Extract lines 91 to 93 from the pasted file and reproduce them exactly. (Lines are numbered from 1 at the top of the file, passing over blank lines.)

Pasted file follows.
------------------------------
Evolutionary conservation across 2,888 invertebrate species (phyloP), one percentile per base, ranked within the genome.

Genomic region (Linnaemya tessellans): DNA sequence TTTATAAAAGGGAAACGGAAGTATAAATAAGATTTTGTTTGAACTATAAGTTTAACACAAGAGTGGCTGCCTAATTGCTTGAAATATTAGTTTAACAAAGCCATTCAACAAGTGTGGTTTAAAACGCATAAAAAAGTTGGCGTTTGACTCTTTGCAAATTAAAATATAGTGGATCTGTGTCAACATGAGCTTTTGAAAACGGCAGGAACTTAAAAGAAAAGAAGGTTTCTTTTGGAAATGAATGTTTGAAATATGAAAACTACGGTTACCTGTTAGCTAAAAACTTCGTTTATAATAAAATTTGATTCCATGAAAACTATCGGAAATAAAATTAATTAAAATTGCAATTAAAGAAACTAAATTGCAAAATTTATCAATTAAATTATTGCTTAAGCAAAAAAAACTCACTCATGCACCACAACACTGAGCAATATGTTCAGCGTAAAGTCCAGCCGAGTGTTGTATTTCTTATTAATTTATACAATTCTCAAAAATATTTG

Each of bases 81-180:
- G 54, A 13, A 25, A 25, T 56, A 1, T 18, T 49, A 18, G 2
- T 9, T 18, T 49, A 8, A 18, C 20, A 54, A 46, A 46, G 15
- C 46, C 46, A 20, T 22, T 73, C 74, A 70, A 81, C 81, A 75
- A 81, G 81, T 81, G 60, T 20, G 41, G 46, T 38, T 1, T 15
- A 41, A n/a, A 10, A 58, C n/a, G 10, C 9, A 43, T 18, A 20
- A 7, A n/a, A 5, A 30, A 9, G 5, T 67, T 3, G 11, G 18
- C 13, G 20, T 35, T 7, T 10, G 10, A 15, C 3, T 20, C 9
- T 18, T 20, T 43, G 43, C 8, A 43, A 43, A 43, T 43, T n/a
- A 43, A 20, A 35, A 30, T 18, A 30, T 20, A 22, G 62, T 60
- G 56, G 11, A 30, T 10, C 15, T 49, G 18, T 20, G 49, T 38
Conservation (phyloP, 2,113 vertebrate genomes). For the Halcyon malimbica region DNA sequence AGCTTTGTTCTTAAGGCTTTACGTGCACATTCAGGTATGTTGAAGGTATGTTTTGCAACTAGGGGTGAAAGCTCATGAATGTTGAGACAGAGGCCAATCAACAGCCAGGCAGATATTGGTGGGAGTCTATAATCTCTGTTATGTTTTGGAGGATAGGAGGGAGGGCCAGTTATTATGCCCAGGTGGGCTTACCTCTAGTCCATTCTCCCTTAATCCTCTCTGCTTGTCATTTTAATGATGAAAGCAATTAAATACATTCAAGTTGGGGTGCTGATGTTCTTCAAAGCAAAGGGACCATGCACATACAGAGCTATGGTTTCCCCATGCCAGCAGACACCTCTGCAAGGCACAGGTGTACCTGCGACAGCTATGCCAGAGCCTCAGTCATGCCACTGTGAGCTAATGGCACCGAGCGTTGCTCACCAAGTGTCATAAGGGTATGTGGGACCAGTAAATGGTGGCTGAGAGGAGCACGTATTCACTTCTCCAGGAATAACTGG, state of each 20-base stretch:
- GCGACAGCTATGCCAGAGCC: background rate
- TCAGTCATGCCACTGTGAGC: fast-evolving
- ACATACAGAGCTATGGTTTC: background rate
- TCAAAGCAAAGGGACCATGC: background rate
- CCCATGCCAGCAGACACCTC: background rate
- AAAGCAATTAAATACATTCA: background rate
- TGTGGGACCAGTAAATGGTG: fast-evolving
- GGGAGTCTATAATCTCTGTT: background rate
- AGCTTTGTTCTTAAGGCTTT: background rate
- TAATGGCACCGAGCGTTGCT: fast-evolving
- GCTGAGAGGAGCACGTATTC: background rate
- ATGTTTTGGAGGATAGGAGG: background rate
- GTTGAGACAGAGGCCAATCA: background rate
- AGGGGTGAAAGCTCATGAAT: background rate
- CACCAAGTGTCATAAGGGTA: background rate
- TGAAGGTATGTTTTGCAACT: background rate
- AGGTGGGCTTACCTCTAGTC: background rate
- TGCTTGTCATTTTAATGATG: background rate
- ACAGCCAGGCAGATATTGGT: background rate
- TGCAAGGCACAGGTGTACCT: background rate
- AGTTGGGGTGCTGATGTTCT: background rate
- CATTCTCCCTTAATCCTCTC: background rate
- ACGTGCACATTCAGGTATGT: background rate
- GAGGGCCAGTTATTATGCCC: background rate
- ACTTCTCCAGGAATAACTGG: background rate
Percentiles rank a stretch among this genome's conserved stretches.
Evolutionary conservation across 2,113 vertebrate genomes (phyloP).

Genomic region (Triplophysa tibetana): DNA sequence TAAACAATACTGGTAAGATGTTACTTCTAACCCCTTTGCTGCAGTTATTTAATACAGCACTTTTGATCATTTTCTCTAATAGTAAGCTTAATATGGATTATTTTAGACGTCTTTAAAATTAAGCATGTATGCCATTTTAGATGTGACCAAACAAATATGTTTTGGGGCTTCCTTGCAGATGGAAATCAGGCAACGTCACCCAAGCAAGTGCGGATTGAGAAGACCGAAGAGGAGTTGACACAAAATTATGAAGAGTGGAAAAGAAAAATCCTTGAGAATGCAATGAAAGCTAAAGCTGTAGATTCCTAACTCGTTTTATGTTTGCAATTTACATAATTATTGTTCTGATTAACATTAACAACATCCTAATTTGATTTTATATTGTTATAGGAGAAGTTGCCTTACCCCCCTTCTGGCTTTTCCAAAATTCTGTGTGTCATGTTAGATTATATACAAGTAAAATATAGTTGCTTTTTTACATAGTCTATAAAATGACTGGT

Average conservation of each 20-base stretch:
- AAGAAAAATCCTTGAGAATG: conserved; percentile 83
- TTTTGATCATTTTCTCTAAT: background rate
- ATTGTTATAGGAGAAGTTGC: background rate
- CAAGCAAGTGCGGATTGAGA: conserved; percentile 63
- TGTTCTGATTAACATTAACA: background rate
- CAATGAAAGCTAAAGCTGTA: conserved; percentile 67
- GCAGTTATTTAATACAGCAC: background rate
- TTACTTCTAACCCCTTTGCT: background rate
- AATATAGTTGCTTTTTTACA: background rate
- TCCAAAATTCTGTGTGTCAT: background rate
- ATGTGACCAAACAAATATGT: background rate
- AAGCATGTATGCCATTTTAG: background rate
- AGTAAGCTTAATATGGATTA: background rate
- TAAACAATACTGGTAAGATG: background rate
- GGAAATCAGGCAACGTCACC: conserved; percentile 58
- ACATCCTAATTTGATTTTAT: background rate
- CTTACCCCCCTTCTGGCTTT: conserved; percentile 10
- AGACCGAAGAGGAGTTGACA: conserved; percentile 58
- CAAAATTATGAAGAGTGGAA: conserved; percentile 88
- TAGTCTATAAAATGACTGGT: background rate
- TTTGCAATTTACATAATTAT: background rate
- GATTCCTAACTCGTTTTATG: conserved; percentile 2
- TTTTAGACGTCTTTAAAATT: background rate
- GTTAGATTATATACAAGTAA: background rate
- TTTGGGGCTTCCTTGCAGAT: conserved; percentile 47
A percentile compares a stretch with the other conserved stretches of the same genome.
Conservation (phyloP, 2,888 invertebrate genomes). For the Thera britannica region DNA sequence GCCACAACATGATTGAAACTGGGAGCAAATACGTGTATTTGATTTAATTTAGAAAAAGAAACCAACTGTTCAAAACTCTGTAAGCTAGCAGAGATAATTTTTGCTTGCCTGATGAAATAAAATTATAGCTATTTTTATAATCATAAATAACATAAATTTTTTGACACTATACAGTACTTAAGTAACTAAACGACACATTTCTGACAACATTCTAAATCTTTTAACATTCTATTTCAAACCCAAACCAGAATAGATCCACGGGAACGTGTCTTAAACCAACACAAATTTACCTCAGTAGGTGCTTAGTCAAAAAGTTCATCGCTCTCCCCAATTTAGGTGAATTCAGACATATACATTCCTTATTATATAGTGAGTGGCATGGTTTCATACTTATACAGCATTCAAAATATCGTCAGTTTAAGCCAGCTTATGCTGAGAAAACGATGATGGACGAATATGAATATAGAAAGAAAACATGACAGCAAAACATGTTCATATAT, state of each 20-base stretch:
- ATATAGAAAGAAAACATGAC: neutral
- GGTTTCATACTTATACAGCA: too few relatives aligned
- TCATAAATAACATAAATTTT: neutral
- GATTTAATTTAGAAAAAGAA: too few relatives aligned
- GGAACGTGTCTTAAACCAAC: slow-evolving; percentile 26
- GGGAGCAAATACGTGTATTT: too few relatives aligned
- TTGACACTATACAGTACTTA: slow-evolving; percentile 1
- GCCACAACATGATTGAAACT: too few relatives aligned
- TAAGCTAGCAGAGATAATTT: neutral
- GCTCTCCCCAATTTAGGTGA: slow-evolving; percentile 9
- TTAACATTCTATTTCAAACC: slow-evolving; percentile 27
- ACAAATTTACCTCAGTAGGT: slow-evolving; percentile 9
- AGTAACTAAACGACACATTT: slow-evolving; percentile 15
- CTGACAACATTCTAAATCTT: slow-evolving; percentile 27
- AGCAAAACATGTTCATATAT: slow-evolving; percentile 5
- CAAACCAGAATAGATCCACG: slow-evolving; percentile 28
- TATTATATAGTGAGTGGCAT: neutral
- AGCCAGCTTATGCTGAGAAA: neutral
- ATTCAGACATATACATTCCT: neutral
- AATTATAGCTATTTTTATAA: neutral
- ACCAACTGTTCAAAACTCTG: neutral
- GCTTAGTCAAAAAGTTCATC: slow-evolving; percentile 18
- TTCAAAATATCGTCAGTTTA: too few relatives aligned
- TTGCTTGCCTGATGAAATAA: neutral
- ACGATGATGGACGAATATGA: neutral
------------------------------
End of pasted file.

- ACCAACTGTTCAAAACTCTG: neutral
- GCTTAGTCAAAAAGTTCATC: slow-evolving; percentile 18
- TTCAAAATATCGTCAGTTTA: too few relatives aligned